Various adaptable and low-marginal-cost digital interventions are being proposed as appropriate technologies these days. Digital technologies (apps, wearables, EHRs, and mHealth) have the potential to create a technology-enabled health system in which care exchanges occur outside of hospital settings and community individuals are encouraged to self-manage their health and illness (Greaves et al., 2019). Prior to developing and implementing digital health systems in low-resource settings, it is critical to determine whether an organization, institution, as well as a region or country is prepared to adopt new technology and processes. It is essential to understand the beneficial and negative perceptions of digital health systems among healthcare practitioners, engineers, patients, community residents, and program administrators. Therefore, measuring preparedness is one of the first elements in building a digital health plan for future direction.


Conflict of Interest

The authors declare no conflicts of interest.

Figure 1.
Flow chart of the literature search and screening process
Table 1.
Characteristics of included studies (n=19)
First Author, Year Research study design Research location Research sample Research objective Outcome measures
Morse et al., 2020 Transdisciplin ary research and formative research Malawi 1) shared dialogue workshops (n = 5), 2) sociospatial survey (n = 777), 3) water point mapping and testing (n = 46), and 4) risks, attitudes, norms, abilities, and self‐regulation (RANAS) survey (n = 100) Aims to address the needs of the target population; Introduced an HWTS that can be successfully taken up and rolled out, the present study took into consideration the opinions of the householders, the socioeconomics of the households as the context of the design, opportunities for local and cost‐effective manufacture, and the need for complementary and appropriate educational tools; Encompassed facets of technology, social context, and psychosocial factors using the De Buck et al. (2018) theory of change as a framework. 1. Demographics 2. Household water management and gender‐related issues 3. Water‐related social capital and conflicts 4. Water point mapping and water quality tests 5. Behavioral factors influencing water treatment6. Community codesign 7. Moving toward trial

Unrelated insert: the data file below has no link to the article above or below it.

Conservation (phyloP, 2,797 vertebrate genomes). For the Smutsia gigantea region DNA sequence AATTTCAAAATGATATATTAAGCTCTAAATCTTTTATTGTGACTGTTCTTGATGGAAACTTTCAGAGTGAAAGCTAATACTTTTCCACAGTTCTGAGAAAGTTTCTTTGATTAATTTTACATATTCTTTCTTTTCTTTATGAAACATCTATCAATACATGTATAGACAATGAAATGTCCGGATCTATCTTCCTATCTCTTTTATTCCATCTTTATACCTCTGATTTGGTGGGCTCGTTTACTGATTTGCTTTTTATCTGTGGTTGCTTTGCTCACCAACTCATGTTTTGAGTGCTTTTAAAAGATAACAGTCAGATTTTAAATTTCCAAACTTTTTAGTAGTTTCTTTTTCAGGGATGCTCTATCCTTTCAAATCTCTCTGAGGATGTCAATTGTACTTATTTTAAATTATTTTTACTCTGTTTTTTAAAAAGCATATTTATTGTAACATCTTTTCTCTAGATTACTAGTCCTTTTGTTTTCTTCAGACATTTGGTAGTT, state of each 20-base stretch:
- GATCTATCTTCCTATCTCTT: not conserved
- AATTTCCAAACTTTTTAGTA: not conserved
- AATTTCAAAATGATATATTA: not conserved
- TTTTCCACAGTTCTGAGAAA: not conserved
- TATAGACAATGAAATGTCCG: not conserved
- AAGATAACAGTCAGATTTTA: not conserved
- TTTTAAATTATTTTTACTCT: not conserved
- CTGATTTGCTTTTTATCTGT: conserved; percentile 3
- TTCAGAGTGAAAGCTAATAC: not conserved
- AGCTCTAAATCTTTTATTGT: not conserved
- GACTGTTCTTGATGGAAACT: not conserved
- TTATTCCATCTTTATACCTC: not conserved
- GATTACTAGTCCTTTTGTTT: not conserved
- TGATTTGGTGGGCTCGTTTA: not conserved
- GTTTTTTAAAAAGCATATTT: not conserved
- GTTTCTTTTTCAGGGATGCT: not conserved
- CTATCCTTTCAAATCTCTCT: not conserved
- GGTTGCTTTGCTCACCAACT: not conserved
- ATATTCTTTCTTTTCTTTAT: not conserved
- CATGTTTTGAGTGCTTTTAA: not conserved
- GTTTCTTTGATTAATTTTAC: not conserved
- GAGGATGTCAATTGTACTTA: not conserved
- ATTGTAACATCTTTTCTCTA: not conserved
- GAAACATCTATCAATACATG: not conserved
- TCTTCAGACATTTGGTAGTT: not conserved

Liang et al., 2018 a cross-sectional study Uganda 28 users (6 doctors, 3 clinical officers, 6 nurses, 4 other health professionals, 6 administrative staff, and 3 support staff) Describes the key opportunities and challenges in EHR development in sub-Saharan Africa and to summarize the development and implementation of a “Made-for- Africa” EHR, Stre@mline, and how it has led to improved care for over 60,000 vulnerable patients in a rural region of Southwestern Uganda. 1. system usability 2. performance
Jeronimo et al., 2014 clinical trial 1) India 16,951 women Evaluates the feasibility and performance of careHPV, a novel hu- man papillomavirus (HPV) DNA test, when used for screening women for cervical cancer in low- resource settings 4 screening tests:
2) Nicaragua - Rural Uttar Pradesh: 4,658 1) a self-collected vaginal sample for careHPV testing
3) Uganda. - Hyderabad: 3,562 2) a pelvic examination using a speculum during which additional cervical samples were taken for careHPV and conventional Papanicolaou test
- Nicaragua: 4,645 3) careHPV specimen for both vaginal and cervical samples
- Uganda: 3,146 4) Visual inspection with acetic acid L5
Sesan, 2012 qualitative study Kenya 24 non-elite and elite Highlights the implications of the findings presented here for energy poverty alleviation and improved stove development policy 1. Description and cost of smoke alleviation interventions promoted by Practical Action in selected research site 2. Socio-cultural realities influence household priorities 3. Economic realities determine household priorities 4. The United States Environmental Protection Agency (USEPA) smoke alleviation project: targets, strategies, outcomes